I will present a number of comprehensive observational studies that probe the progenitor environments, their metallicities and the explosion conditions of SN with and without GRBs. Specifically, my benchmark study on the measured metallicities of SN with and without GRBs indicates that low metallicity (less than ~1/3 solar) might be the key factor for producing SN-GRBs, providing constraints on the theoretical predictions of GRB formation. Furthermore, I will discuss SN 2008D, which was discovered serendipitously in January 2008 with the NASA Swift satellite via its X-ray emission and has generated great interest amongst both observers and theorists. I will discuss the significance of this SN, whether it harbored a jet, and its implications for the SN-GRB connection. I will conclude with an outlook on how the most promising venues of research - using both existing facilities such as Magellan and innovative SN surveys, and also upcoming large-scale surveys such as LSST - will shed light on the diverse deaths of massive stars.

Feeding Gaseous Baryons to Galaxies
February 17, 2010 | RI 480 | 3:30 PM
Mary Putman, Columbia University

Galaxies like the Milky Way form stars throughout their lifetimes at rates that indicate a continuous fuel source is needed. I will discuss the evidence for this continual fueling with a focus on gas surrounding the Milky Way. In particular, the roles of existing cold halo clouds and the extended diffuse hot halo medium are discussed in the context of local and cosmological simulations of galaxy formation.

Surveying the TeV Sky with Milagro and HAWC
March 3, 2010 | RI 480 | 3:30 PM
Brenda L Dingus, Los Alamos National Lab

The deepest, wide field of view survey of the TeV sky has been performed with the Milagro observatory, probing the origin of Galactic cosmic rays through discovery of new Galactic gamma-ray sources, diffuse Galactic gamma-ray emission, and unexpected localized regions of hadronic cosmic rays. Milagro was located near Los Alamos, NM and was operated from 2000-2008. A next-generation version of this wide field of view, high duty cycle, water Cherenkov observatory is called HAWC. HAWC will be located near Puebla, Mexico at an elevation of 13,500' and will have 15 times the sensitivity of Milagro. I will discuss results from Miilagro and the expected contributions of HAWC.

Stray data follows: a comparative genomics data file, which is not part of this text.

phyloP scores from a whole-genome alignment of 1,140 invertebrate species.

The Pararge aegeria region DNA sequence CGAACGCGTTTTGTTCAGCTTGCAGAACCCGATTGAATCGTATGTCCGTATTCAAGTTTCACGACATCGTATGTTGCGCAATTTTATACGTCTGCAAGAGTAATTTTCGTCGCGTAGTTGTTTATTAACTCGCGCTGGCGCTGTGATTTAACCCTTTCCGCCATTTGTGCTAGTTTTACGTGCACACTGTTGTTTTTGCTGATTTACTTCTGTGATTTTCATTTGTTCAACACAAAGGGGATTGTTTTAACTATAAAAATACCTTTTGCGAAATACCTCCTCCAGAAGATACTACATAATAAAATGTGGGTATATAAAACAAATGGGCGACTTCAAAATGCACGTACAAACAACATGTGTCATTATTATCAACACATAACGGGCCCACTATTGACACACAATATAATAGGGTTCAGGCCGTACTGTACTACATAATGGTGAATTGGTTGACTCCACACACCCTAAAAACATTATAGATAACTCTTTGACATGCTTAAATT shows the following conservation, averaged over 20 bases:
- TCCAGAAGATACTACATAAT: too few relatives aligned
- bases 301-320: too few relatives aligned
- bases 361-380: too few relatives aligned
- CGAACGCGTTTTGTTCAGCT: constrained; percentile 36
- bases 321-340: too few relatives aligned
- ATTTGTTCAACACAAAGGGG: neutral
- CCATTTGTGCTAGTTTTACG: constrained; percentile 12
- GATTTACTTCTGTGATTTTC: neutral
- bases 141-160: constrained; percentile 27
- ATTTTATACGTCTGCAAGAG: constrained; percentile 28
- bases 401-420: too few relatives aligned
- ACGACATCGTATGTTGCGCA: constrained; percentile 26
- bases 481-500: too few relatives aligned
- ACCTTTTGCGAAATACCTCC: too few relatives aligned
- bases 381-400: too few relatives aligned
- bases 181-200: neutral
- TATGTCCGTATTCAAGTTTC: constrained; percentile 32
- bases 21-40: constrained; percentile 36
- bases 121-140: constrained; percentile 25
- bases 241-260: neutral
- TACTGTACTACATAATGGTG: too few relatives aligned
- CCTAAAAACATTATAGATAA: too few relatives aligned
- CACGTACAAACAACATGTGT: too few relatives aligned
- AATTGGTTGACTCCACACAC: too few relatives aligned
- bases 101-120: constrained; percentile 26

Oldies but Goodies: Old Hypervelocity Stars and RR Lyrae as Probes of the Inner and Outer Milky Way
April 7, 2010 | RI 480 | 3:30 PM
Kollmeier Juna, Carnegie Institution of Washington

The Milky Way provides an opportunity for a close-up investigation of the complex processes of galaxy and star formation. I will discuss recent efforts to do this by using rare, but important, probes of these phenomena. In the first portion of the talk I will present results on hypervelocity stars primarily from the Sloan Digital Sky Survey. The distribution of these stars, in physical properties and in space, allows us to place interesting limits on star formation and dynamics at the Galactic Center as well as the possibility to constrain the shape of the Milky Way's dark matter halo. I will discuss progress we have made toward these goals. In the second portion of the talk, I will discuss how one can use RR Lyrae stars to probe the outer halo of the Milky Way and find new and distant substructures which are difficult to probe by other means. Our recent confirmation of a distant structure in RR Lyrae stars highlights the power of this approach to unraveling the outer halo and showcases exciting possibilities for future all-sky time-domain surveys.

Early Results from the South Pole Telescope
April 21, 2010 | RI 480 | 3:30 PM
John Carlstrom, The University of Chicago

Dark stars, or how dark matter can make a star shine: introduction and update
May 5, 2010 | RI 480 | 3:30 PM
Paolo Gondolo, University of Utah